You can also tilt the head down by turning the pan-handle a little as though it were a screwdriver which will release the tilt up/down of the head. When you have the right angle for your photo, turn the pan-handle in the opposite direction to tighten the head at the chosen position:

Here are the names of the parts of this tripod, and the parts of the tripod head. Remember you can enlarge each photo with a mouse click:

Tabletop Tripod

Here is a small but sturdy tabletop tripod which I sometimes use. The legs will extend another 1 1/2 inches by twisting the black locks, and the central column may be raised by loosening the centre twist lock. This tripod has both pan and tilt functions and uses a screw head to fasten it to the bottom of the camera.

Well I hope this will be a useful guide if you are using a tripod for the first time.
It is always advisable to practise setting up the tripod a few times without your camera attached just in case you are unlucky enough to have it fall over.
Set it up on a firm, level ground or floor and check that all levers are locked. If indoors be careful that small children or animals won't be tripping over the legs.

I hope you understand all and if you have questions please ask here or PM me.

So thanks for joining me. I'll be uploading the next installment soon. And please feel free to save the pages on your computer.

Next time I'll show a little about photographing silverware, the flash menu and self-timer.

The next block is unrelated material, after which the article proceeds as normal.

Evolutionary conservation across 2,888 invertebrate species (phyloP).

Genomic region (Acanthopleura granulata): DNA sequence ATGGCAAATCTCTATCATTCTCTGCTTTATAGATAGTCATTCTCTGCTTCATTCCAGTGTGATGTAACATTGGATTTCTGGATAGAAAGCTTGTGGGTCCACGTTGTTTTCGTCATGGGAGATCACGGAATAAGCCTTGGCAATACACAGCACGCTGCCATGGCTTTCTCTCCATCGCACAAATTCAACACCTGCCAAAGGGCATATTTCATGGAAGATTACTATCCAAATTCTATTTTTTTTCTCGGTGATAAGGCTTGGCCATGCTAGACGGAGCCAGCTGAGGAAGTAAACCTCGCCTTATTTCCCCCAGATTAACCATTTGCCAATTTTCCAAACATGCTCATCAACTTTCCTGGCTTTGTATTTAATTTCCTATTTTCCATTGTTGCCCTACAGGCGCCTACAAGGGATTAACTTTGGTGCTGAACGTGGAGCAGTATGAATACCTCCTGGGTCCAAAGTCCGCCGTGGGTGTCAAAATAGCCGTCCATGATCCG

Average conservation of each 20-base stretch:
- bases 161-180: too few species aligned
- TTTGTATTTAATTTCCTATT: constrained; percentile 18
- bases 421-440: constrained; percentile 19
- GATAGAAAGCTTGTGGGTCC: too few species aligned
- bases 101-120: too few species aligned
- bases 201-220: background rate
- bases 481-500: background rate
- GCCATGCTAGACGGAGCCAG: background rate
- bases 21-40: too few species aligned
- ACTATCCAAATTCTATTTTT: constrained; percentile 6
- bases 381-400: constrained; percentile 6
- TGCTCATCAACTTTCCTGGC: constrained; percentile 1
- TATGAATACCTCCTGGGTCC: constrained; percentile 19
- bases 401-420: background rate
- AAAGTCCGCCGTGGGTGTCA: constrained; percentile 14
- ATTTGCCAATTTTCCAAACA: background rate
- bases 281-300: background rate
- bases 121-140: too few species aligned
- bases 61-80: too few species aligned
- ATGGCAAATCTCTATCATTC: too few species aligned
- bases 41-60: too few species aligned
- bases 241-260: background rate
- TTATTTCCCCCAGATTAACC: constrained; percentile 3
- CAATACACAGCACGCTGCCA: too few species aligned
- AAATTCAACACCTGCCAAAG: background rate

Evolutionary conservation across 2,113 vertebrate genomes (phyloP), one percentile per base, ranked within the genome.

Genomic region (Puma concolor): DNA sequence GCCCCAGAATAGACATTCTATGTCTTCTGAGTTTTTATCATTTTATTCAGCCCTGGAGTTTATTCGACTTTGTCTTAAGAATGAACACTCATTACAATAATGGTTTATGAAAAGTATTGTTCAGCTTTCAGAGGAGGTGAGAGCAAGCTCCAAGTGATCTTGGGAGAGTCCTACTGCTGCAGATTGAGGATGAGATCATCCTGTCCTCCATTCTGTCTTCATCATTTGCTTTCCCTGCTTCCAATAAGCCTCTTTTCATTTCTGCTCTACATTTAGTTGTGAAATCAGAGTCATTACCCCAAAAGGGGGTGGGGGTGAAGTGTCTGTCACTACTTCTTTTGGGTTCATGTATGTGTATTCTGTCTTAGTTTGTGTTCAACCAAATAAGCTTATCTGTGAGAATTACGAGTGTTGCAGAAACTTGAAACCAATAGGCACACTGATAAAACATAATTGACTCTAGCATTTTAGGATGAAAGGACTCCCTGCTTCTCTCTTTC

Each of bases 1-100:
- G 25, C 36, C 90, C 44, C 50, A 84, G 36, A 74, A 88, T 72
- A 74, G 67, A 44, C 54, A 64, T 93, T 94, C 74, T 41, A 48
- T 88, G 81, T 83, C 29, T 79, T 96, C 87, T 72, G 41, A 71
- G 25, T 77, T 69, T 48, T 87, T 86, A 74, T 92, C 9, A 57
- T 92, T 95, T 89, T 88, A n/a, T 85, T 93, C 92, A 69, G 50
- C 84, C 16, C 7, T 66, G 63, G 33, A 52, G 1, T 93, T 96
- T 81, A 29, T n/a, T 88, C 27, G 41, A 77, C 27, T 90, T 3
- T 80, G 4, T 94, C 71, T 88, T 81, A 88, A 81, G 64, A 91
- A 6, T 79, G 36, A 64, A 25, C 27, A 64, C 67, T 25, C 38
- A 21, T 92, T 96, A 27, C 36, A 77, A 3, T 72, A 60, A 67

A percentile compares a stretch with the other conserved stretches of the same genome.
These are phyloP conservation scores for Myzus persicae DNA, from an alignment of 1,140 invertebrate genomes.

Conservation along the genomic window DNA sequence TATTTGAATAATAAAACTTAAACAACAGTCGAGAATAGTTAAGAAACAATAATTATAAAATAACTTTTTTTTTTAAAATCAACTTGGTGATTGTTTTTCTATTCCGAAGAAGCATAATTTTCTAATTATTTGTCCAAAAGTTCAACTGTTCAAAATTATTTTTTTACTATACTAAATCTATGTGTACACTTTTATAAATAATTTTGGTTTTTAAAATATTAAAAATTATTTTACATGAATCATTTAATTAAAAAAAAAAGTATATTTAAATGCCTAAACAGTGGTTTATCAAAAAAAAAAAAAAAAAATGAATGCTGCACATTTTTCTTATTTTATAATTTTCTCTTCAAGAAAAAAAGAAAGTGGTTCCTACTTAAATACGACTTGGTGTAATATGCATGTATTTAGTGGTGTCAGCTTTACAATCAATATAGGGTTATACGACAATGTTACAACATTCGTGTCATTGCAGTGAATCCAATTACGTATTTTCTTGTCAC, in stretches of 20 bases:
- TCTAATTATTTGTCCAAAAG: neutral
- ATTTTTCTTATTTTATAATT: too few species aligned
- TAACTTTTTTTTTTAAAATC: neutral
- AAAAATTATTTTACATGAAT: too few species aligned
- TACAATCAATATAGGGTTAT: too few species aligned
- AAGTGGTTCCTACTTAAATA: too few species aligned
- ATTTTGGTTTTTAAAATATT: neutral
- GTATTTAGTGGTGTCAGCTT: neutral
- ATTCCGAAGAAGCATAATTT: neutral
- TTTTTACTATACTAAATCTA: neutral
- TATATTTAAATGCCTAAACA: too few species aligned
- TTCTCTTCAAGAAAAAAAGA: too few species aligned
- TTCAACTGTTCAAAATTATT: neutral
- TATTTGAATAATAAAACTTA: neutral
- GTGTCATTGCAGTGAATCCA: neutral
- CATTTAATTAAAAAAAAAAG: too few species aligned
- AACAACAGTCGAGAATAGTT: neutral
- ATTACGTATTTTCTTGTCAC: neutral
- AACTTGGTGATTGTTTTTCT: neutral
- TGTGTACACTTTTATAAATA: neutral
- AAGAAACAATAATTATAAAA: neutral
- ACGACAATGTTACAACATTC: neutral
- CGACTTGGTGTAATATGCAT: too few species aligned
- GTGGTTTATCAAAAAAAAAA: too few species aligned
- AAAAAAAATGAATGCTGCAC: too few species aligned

Sharon (Canarybird) :-) (All text and photos copyrighted) Free for personal, non-commercial use

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* Posted by publickman (My Page) on Mon, Nov 2, 09 at 2:38

Kevin has a tabletop tripod similar to the one you pictures, and he also has a unipod, which I have not used. We used the tabletop tripod for the Spanokopita demonstration, which you may recall.


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* Posted by canarybird (My Page) on Mon, Nov 2, 09 at 5:21

I love that little tabletop tripod although it's not been as useful to me as a floor length model. I've never had a unipod or monopod and I think they're best for crowded places where tripods are too bulky, such as sporting events where support is needed for heavy long lenses.

The spanokopita demo was great but the camera seemed to be hand held. I think you were using the tabletop tripod in your demo of making little chocolates way back when. I've forgotten their exact name but they looked good.

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* Posted by publickman (My Page) on Wed, Nov 4, 09 at 2:28

You're right - Gina was holding the camera for that video, as you can tell from her voice, which is the most prominent. I have a lot of raw video with other demonstrations that I have not had time to get around to editing yet. I don't even have my sewing room completely organized yet for video editing, although the computer I use for video editing is already set up there - along with two sewing machines, which have been getting a lot of use lately. When I finish making all the drapes, curtains, pillows, and cushions that I need, I will convert the room to a video editing room. Unfortunately, it is too small to be both simultaneously. I'm still in the process of settling in, and I guess it's going to take a full year.


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* Posted by canarybird (My Page) on Fri, Nov 6, 09 at 11:32

Making home videos is another field that interests me. But I have only an old two ton Sony video recorder that uses tapes.
One day I hope to get a little HD digital video camera for using outdoors especially for recording birds, beach and nature.

A dedicated room sounds like a great idea.